**I like to buy the big 16 oz clamshell packages of pre-washed baby spinach for this-- it's super-convenient (just throw it in the blender), and much cheaper per ounce than the smaller clamshells.
***A combination of both fruits is nice-- it seems to have a more complex flavor that covers up the greens a little better.

Friday, January 6, 2012

avocado, clementine and tofu•quinoa salad

I do love the holidays, but I always come out of them feeling run-down and asking myself a lot of questions, like, "When was the last time I went to the gym?", "When was the last time I consumed a whole grain?" and "Why are my skinny jeans so much skinnier than they used to be?".
This meal may just be an (indirect) answer to many of my questions.  What I need is something simple and fresh, yet satisfying enough to keep me away from those glazed nuts we still have laying around.  It was inspired by a recipe that recently ran in Sunset Magazine and the fact that clementines are in abundance at the supermarket (and my kitchen) right now.  It was veganized (and therefore made more awesome) by yours truly.
While quinoa is not technically a grain, take heart that you're eating what many call a "supergrain" for it's awesome protein content.  This, along with the tofu and healthy fats in the avocado mean it will satisfy you like no Christmas cookie can.
Now I just need to get to the gym sometime this year...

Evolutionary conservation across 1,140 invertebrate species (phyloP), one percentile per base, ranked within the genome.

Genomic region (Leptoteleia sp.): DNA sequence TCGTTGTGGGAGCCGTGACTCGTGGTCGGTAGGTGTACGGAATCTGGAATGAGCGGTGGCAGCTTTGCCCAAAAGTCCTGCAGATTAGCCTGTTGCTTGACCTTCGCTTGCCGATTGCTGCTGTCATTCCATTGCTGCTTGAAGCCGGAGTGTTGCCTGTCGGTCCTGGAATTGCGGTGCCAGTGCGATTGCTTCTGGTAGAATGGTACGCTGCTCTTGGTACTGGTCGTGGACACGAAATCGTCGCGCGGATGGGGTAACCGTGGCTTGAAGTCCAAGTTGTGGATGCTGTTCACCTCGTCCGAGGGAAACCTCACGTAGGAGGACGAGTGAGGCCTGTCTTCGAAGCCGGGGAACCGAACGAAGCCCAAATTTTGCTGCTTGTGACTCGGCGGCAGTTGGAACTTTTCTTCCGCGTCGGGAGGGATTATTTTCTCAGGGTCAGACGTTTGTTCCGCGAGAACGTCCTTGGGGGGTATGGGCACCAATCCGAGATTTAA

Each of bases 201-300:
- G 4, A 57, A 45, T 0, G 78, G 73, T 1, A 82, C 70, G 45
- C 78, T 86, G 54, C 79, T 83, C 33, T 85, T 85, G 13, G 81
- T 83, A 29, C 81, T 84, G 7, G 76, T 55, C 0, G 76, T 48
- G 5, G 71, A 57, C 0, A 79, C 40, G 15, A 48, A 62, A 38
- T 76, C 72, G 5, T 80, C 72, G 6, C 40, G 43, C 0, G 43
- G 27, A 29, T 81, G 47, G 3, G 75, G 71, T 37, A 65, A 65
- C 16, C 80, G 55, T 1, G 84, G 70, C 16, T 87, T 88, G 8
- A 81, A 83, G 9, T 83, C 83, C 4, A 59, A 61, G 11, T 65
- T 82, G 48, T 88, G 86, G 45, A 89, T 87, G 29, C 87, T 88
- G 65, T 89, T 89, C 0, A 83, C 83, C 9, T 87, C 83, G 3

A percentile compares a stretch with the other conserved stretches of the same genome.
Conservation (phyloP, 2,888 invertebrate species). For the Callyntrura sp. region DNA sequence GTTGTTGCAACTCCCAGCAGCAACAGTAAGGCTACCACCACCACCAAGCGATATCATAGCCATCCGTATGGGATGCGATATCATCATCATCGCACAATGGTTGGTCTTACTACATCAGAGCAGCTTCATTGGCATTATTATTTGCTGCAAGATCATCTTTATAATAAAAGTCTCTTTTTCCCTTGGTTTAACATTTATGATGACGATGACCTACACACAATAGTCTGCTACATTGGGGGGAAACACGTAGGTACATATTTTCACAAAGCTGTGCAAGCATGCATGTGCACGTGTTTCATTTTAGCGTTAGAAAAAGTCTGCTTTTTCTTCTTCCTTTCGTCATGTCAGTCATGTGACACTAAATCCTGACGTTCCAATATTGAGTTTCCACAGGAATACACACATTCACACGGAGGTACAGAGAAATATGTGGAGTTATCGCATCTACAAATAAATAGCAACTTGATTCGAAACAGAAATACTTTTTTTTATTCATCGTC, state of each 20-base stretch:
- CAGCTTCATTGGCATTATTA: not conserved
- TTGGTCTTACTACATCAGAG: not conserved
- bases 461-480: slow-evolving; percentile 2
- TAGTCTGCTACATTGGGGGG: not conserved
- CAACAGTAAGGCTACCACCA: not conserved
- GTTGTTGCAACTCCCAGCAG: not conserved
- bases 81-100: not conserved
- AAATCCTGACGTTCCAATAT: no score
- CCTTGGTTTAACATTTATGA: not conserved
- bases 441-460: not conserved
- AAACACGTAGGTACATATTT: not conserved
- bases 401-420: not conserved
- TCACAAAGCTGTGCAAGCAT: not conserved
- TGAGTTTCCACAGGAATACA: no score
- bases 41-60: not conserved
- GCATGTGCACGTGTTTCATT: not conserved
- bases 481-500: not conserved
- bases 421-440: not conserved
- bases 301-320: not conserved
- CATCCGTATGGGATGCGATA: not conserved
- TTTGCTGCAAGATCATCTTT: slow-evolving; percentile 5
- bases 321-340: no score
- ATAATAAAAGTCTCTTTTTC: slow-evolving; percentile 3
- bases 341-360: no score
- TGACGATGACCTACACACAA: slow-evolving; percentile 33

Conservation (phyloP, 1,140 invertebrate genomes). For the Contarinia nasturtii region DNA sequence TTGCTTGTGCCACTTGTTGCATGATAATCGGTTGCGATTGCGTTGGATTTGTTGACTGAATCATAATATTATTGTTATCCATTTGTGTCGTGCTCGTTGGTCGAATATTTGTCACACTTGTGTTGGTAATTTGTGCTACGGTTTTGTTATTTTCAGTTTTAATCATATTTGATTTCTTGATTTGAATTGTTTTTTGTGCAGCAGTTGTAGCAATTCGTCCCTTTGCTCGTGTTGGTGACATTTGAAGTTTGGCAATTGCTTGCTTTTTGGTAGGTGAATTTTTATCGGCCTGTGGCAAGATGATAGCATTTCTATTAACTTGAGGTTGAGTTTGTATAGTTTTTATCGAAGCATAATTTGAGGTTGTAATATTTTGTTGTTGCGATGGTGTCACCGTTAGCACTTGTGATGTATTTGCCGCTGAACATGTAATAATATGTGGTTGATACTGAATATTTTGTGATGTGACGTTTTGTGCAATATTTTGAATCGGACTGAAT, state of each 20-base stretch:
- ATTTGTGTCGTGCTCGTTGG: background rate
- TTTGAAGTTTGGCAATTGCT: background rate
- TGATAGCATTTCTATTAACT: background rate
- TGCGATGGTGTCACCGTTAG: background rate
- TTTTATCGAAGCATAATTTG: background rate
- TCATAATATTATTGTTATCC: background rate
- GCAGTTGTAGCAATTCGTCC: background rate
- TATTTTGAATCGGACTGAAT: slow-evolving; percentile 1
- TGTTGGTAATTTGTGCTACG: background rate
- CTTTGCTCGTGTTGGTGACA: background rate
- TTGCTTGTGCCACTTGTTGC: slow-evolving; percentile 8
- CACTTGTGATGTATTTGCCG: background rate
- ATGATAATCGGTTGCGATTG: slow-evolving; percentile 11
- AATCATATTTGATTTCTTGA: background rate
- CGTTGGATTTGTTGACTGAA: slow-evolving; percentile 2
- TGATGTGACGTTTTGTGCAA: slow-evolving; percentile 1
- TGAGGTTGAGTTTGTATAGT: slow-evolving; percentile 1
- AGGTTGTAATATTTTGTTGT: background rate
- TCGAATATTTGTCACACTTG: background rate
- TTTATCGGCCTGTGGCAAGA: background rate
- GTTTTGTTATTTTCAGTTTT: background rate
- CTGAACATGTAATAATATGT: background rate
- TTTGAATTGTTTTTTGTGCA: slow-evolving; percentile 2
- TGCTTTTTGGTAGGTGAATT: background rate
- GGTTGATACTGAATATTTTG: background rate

the veggies:

-for the quinoa
  • 1 cup quinoa
  • 2 cups water*

-for the tofu
  • olive oil, for prepping your pan
  • 14 to 16 ounces extra firm tofu
  • 1/4 cup water
  • 2 cloves garlic, minced
  • juice and zest from 1 key lime or 1/2 Persian (regular) lime**
  • 2 TBS soy sauce

-for the rest
  • 5 clementines, peeled and segmented
  • 2 ripe avocados, peeled and cubed
  • 1/2 cup chopped fresh cilantro (about 1/2 bunch)
  • juice and zest from 1 key lime or 1/2 Persian lime
  • 3 TBS olive oil
  • salt and fresh ground pepper, to taste

the love:
  1. Preheat your broiler to high, and prep a broiler-safe pan with a thin layer of olive oil.***
  2. Cook the quinoa: Rinse and drain your quinoa then add to a pot with the water.  Cover, bring to a boil then reduce heat and simmer for about 20 minutes****, or until all the water has evaporated and quinoa is no longer crunchy. Fluff with a fork and set aside, covered, until ready to use.